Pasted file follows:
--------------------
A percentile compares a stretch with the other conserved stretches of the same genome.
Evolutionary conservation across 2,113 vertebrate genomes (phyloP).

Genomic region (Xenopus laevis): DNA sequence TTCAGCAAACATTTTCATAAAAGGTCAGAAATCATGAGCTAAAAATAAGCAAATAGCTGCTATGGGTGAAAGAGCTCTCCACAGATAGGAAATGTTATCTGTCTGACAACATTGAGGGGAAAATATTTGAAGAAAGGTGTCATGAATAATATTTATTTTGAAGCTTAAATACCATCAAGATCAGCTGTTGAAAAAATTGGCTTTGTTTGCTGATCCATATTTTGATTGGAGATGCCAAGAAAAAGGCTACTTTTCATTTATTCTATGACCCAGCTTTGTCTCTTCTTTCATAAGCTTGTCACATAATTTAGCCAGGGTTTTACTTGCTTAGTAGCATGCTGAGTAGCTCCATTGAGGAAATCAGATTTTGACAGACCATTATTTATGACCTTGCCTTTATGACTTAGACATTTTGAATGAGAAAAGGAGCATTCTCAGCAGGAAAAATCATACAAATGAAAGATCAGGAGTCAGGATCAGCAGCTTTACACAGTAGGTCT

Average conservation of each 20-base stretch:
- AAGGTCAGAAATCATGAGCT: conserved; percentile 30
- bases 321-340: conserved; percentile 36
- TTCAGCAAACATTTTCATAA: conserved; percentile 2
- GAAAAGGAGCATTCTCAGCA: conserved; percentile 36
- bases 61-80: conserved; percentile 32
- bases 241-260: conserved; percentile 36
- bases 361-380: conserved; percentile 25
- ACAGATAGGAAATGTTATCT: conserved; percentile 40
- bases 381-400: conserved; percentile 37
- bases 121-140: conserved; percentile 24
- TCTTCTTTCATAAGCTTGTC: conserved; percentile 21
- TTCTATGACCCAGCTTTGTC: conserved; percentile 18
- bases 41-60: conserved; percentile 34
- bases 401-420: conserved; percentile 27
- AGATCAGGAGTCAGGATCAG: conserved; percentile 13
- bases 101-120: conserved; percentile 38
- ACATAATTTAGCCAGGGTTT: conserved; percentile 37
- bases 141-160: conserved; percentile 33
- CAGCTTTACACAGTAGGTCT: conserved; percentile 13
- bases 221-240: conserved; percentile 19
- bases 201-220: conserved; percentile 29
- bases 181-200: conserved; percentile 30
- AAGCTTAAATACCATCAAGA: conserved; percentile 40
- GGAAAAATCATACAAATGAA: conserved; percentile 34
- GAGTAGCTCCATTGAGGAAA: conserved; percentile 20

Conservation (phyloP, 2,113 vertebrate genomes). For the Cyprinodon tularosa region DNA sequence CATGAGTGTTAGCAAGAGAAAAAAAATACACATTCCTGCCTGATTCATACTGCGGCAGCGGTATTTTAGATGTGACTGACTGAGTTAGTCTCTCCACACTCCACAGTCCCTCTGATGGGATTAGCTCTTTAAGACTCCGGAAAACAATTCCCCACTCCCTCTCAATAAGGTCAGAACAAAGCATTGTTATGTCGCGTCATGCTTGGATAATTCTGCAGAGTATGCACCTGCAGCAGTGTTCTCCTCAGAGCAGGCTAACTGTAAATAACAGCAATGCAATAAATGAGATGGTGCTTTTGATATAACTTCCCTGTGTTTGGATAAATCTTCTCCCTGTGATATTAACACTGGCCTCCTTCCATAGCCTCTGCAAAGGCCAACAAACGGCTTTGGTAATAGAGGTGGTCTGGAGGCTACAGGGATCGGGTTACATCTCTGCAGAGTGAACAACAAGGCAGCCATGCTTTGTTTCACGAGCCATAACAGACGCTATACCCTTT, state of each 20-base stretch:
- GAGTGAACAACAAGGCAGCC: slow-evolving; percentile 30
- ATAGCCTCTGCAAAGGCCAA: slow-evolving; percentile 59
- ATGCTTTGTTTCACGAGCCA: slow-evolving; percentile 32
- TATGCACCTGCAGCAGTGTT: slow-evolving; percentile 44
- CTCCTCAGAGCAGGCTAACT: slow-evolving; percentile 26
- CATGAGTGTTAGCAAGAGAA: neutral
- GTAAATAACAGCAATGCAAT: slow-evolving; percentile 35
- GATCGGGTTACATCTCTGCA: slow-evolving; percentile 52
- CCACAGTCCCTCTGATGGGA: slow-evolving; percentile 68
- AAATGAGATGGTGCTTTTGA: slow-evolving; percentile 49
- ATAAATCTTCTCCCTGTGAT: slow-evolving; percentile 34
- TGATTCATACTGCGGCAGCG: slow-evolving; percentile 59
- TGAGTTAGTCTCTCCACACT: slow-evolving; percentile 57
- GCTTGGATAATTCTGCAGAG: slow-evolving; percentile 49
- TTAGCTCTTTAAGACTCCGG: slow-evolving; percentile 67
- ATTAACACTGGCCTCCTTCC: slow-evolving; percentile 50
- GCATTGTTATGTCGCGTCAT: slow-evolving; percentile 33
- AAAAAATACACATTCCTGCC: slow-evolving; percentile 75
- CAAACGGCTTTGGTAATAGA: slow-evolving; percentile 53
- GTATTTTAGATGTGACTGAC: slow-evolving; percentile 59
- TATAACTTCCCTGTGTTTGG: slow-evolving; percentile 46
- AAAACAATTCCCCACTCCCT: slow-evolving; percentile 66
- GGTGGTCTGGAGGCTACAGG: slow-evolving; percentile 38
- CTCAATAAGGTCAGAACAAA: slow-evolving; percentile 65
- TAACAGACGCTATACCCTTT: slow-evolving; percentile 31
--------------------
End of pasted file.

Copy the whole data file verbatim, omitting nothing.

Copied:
A percentile compares a stretch with the other conserved stretches of the same genome.
Evolutionary conservation across 2,113 vertebrate genomes (phyloP).

Genomic region (Xenopus laevis): DNA sequence TTCAGCAAACATTTTCATAAAAGGTCAGAAATCATGAGCTAAAAATAAGCAAATAGCTGCTATGGGTGAAAGAGCTCTCCACAGATAGGAAATGTTATCTGTCTGACAACATTGAGGGGAAAATATTTGAAGAAAGGTGTCATGAATAATATTTATTTTGAAGCTTAAATACCATCAAGATCAGCTGTTGAAAAAATTGGCTTTGTTTGCTGATCCATATTTTGATTGGAGATGCCAAGAAAAAGGCTACTTTTCATTTATTCTATGACCCAGCTTTGTCTCTTCTTTCATAAGCTTGTCACATAATTTAGCCAGGGTTTTACTTGCTTAGTAGCATGCTGAGTAGCTCCATTGAGGAAATCAGATTTTGACAGACCATTATTTATGACCTTGCCTTTATGACTTAGACATTTTGAATGAGAAAAGGAGCATTCTCAGCAGGAAAAATCATACAAATGAAAGATCAGGAGTCAGGATCAGCAGCTTTACACAGTAGGTCT

Average conservation of each 20-base stretch:
- AAGGTCAGAAATCATGAGCT: conserved; percentile 30
- bases 321-340: conserved; percentile 36
- TTCAGCAAACATTTTCATAA: conserved; percentile 2
- GAAAAGGAGCATTCTCAGCA: conserved; percentile 36
- bases 61-80: conserved; percentile 32
- bases 241-260: conserved; percentile 36
- bases 361-380: conserved; percentile 25
- ACAGATAGGAAATGTTATCT: conserved; percentile 40
- bases 381-400: conserved; percentile 37
- bases 121-140: conserved; percentile 24
- TCTTCTTTCATAAGCTTGTC: conserved; percentile 21
- TTCTATGACCCAGCTTTGTC: conserved; percentile 18
- bases 41-60: conserved; percentile 34
- bases 401-420: conserved; percentile 27
- AGATCAGGAGTCAGGATCAG: conserved; percentile 13
- bases 101-120: conserved; percentile 38
- ACATAATTTAGCCAGGGTTT: conserved; percentile 37
- bases 141-160: conserved; percentile 33
- CAGCTTTACACAGTAGGTCT: conserved; percentile 13
- bases 221-240: conserved; percentile 19
- bases 201-220: conserved; percentile 29
- bases 181-200: conserved; percentile 30
- AAGCTTAAATACCATCAAGA: conserved; percentile 40
- GGAAAAATCATACAAATGAA: conserved; percentile 34
- GAGTAGCTCCATTGAGGAAA: conserved; percentile 20

Conservation (phyloP, 2,113 vertebrate genomes). For the Cyprinodon tularosa region DNA sequence CATGAGTGTTAGCAAGAGAAAAAAAATACACATTCCTGCCTGATTCATACTGCGGCAGCGGTATTTTAGATGTGACTGACTGAGTTAGTCTCTCCACACTCCACAGTCCCTCTGATGGGATTAGCTCTTTAAGACTCCGGAAAACAATTCCCCACTCCCTCTCAATAAGGTCAGAACAAAGCATTGTTATGTCGCGTCATGCTTGGATAATTCTGCAGAGTATGCACCTGCAGCAGTGTTCTCCTCAGAGCAGGCTAACTGTAAATAACAGCAATGCAATAAATGAGATGGTGCTTTTGATATAACTTCCCTGTGTTTGGATAAATCTTCTCCCTGTGATATTAACACTGGCCTCCTTCCATAGCCTCTGCAAAGGCCAACAAACGGCTTTGGTAATAGAGGTGGTCTGGAGGCTACAGGGATCGGGTTACATCTCTGCAGAGTGAACAACAAGGCAGCCATGCTTTGTTTCACGAGCCATAACAGACGCTATACCCTTT, state of each 20-base stretch:
- GAGTGAACAACAAGGCAGCC: slow-evolving; percentile 30
- ATAGCCTCTGCAAAGGCCAA: slow-evolving; percentile 59
- ATGCTTTGTTTCACGAGCCA: slow-evolving; percentile 32
- TATGCACCTGCAGCAGTGTT: slow-evolving; percentile 44
- CTCCTCAGAGCAGGCTAACT: slow-evolving; percentile 26
- CATGAGTGTTAGCAAGAGAA: neutral
- GTAAATAACAGCAATGCAAT: slow-evolving; percentile 35
- GATCGGGTTACATCTCTGCA: slow-evolving; percentile 52
- CCACAGTCCCTCTGATGGGA: slow-evolving; percentile 68
- AAATGAGATGGTGCTTTTGA: slow-evolving; percentile 49
- ATAAATCTTCTCCCTGTGAT: slow-evolving; percentile 34
- TGATTCATACTGCGGCAGCG: slow-evolving; percentile 59
- TGAGTTAGTCTCTCCACACT: slow-evolving; percentile 57
- GCTTGGATAATTCTGCAGAG: slow-evolving; percentile 49
- TTAGCTCTTTAAGACTCCGG: slow-evolving; percentile 67
- ATTAACACTGGCCTCCTTCC: slow-evolving; percentile 50
- GCATTGTTATGTCGCGTCAT: slow-evolving; percentile 33
- AAAAAATACACATTCCTGCC: slow-evolving; percentile 75
- CAAACGGCTTTGGTAATAGA: slow-evolving; percentile 53
- GTATTTTAGATGTGACTGAC: slow-evolving; percentile 59
- TATAACTTCCCTGTGTTTGG: slow-evolving; percentile 46
- AAAACAATTCCCCACTCCCT: slow-evolving; percentile 66
- GGTGGTCTGGAGGCTACAGG: slow-evolving; percentile 38
- CTCAATAAGGTCAGAACAAA: slow-evolving; percentile 65
- TAACAGACGCTATACCCTTT: slow-evolving; percentile 31